The National Football League has decided to implement stronger penalties for domestic violence offenders in the wake of public outcry over the two-game suspension handed down to Baltimore Ravens running back Ray Rice.
In a memo to all 32 teams, commissioner Roger Goodell stated that he “didn’t get it right” in reference to the decision to suspend Ray Rice for a mere two games. Anyone who saw the video of Rice dragging his wife’s unconscious body out of the casino elevator probably feels the same way.
“At times…despite our best efforts, we fall short of our goals,” Goodell wrote in the memo. “We clearly did so in response to a recent incident of domestic violence. … My disciplinary decision led the public to question our sincerity, our commitment, and whether we understood the toll that domestic violence inflicts on so many families. I take responsibility both for the decision and for ensuring that our actions in the future properly reflect our values.”
The new personal conduct policy on domestic violence reads as follows:
- The policy applies to all incidents of physical force, not just domestic violence.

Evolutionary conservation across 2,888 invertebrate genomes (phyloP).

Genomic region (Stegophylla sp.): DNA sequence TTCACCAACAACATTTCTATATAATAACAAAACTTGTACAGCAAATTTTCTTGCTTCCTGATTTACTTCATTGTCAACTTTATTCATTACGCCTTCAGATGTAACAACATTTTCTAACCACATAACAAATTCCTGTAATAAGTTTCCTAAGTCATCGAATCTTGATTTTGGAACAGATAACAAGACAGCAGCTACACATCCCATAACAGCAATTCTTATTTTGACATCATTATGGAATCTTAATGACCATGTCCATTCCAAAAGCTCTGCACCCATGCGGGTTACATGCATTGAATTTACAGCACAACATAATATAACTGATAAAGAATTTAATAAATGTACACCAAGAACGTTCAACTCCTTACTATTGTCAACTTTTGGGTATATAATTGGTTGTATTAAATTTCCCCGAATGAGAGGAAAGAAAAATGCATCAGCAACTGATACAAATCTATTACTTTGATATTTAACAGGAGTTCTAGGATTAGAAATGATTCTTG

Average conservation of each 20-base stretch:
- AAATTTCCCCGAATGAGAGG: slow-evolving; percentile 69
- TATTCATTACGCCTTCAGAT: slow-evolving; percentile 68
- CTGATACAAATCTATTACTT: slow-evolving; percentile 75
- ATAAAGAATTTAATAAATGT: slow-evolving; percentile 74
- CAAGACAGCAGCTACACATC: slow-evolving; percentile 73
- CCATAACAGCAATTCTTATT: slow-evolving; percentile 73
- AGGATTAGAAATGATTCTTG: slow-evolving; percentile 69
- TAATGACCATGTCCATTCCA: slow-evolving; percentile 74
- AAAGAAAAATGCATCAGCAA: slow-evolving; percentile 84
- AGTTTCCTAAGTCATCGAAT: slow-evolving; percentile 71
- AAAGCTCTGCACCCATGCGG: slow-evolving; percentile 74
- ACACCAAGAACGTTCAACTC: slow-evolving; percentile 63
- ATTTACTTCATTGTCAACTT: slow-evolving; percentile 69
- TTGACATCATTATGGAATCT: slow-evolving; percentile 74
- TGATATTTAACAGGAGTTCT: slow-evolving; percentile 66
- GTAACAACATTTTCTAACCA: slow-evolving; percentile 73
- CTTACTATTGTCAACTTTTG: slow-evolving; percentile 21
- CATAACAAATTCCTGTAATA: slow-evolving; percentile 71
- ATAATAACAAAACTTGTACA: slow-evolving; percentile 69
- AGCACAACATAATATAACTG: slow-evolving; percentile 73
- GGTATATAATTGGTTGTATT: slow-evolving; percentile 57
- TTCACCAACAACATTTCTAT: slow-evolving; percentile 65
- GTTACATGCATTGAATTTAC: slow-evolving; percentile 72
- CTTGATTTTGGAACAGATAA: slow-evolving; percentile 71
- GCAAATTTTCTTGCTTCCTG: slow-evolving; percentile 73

- A player would be subject to a six-game suspension for a first offense, and that suspension could be longer according to the circumstances.
- A player would receive a lifetime ban for a second incident, although they could apply for reinstatement after one year.
- The policy applies to all NFL personnel, not just players.
- The policy is not retroactive. Everyone comes in with a clean slate.
- Counseling is available for all parties, and the NFL will seek out “at-risk” individuals to offer pre-incident counseling. The player can refuse, but his refusal could affect future discipline.
The league also made it clear that the policy only applies after a court decision, not simply by arrest. Should a player be found guilty or enter a plea agreement, the NFL would make a decision as to whether or not the person violated the new policy.
Roger Goodell also noted that although individuals will enter the NFL with a proverbial “clean slate,” if they had a previous incident in high school or college, they could be subjected to harsher first-offense penalties should they have another incident. He said he wants this to be a top-down change in behavior.
“We will expand the educational components in our college, high school and youth football programs that address domestic violence and sexual assault,” Goodell concluded.
Related source: ESPN